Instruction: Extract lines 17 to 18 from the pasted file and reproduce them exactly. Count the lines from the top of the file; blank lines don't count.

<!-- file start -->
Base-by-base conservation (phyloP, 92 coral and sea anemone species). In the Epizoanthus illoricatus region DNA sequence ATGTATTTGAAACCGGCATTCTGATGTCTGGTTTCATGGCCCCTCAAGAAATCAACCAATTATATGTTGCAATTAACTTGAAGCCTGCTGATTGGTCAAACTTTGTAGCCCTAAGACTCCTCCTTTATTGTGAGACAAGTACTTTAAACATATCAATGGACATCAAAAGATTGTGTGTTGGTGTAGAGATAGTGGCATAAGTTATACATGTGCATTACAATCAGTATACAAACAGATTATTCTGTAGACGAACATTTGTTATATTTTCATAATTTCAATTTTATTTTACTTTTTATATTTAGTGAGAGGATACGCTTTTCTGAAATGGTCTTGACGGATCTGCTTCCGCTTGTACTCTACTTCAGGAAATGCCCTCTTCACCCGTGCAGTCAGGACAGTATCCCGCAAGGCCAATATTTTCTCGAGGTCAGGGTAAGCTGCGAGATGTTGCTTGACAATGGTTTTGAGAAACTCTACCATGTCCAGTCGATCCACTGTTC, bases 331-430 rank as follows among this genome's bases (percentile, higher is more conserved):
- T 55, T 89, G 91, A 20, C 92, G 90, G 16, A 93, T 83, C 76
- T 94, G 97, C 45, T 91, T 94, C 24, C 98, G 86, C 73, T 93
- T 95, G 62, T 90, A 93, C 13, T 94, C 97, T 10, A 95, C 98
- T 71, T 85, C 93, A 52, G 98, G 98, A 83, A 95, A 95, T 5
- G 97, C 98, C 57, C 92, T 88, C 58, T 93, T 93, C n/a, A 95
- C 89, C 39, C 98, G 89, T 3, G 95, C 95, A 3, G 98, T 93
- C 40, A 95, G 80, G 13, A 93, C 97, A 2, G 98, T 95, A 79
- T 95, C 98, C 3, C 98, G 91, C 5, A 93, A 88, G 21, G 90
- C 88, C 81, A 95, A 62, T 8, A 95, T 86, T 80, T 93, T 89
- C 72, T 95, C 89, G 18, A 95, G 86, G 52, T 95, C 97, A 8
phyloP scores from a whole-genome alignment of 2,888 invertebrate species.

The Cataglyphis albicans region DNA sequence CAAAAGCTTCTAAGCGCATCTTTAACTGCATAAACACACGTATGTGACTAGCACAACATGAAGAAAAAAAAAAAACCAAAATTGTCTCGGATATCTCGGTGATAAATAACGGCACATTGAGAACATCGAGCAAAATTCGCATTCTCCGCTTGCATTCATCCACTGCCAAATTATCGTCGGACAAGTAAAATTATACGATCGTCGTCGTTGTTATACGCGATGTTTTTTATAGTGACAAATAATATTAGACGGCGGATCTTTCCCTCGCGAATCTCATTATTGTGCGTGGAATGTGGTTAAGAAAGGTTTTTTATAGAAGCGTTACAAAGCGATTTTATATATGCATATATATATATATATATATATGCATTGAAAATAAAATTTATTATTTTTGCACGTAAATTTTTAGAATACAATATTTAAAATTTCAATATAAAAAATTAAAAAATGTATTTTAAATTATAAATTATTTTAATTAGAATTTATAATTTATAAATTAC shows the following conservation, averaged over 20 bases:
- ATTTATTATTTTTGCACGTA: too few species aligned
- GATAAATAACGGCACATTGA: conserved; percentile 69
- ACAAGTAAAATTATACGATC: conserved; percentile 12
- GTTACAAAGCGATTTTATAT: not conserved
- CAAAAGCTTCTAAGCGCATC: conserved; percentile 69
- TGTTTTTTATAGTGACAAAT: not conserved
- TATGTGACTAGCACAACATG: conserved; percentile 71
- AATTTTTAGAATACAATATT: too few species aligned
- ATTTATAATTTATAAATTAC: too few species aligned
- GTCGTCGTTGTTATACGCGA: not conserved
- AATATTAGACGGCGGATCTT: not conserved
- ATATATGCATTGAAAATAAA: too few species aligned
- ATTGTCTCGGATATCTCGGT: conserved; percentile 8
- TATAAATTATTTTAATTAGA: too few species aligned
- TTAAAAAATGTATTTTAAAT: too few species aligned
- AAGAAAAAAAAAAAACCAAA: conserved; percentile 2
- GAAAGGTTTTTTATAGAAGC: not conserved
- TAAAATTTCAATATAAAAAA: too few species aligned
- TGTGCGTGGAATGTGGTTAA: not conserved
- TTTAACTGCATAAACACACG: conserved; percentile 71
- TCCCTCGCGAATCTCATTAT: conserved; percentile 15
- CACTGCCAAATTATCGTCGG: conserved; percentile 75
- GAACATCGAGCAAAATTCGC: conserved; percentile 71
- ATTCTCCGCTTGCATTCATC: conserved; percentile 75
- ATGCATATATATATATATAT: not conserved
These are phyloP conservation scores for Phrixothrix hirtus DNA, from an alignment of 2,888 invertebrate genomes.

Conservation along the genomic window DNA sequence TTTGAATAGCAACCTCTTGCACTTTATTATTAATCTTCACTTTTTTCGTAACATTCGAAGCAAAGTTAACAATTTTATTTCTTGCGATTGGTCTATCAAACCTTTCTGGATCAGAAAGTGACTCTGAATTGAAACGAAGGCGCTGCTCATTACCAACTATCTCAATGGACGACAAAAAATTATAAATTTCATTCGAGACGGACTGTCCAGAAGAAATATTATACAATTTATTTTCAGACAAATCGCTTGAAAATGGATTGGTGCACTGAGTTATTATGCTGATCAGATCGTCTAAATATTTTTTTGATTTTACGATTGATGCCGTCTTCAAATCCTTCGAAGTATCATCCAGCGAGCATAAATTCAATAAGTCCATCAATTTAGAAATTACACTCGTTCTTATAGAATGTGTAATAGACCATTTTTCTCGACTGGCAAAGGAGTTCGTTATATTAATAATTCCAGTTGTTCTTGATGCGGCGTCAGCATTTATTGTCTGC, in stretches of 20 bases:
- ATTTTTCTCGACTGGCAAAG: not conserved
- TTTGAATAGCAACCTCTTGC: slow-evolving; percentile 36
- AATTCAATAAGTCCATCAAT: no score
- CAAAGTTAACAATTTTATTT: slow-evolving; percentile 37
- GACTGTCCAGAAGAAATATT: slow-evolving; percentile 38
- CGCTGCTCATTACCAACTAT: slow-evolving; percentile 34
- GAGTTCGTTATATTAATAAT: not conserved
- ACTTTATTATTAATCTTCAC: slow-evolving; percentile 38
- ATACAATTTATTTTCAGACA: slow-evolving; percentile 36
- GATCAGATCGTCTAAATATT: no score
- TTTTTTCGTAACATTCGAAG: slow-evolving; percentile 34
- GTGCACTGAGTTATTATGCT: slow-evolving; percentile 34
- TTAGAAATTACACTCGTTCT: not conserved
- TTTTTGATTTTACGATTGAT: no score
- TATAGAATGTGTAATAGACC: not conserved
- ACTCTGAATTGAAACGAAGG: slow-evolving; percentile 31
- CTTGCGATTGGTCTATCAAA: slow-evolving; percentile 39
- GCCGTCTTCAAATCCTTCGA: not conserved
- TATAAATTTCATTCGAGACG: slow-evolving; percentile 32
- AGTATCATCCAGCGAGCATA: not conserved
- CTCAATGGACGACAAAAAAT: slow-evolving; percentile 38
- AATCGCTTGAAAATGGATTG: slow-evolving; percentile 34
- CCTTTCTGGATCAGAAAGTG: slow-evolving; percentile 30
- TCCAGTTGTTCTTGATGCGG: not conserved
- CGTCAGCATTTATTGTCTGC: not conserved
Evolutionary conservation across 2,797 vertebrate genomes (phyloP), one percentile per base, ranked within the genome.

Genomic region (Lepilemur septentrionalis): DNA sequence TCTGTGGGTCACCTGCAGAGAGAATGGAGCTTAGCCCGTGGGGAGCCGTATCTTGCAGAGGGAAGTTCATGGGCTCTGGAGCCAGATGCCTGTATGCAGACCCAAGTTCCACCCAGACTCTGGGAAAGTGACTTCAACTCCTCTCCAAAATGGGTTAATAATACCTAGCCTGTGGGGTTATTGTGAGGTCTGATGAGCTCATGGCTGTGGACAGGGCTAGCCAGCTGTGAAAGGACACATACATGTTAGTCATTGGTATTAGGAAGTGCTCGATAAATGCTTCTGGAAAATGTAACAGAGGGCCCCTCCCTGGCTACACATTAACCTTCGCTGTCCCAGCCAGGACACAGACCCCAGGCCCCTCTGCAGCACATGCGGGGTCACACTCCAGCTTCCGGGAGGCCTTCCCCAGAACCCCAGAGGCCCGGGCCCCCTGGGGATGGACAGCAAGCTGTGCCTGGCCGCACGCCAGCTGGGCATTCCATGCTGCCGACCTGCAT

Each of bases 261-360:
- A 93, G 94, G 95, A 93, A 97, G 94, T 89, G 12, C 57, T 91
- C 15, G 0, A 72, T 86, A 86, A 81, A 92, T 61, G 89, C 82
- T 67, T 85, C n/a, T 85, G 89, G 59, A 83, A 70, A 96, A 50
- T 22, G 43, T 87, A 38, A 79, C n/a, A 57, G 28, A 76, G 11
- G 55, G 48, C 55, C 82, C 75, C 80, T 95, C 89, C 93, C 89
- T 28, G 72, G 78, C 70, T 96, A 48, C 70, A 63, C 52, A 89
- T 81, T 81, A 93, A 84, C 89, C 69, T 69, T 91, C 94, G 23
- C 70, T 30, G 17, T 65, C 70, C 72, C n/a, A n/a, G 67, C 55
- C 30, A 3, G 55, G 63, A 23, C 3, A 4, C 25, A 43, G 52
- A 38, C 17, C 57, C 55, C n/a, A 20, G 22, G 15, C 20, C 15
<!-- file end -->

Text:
- GTTACAAAGCGATTTTATAT: not conserved
- CAAAAGCTTCTAAGCGCATC: conserved; percentile 69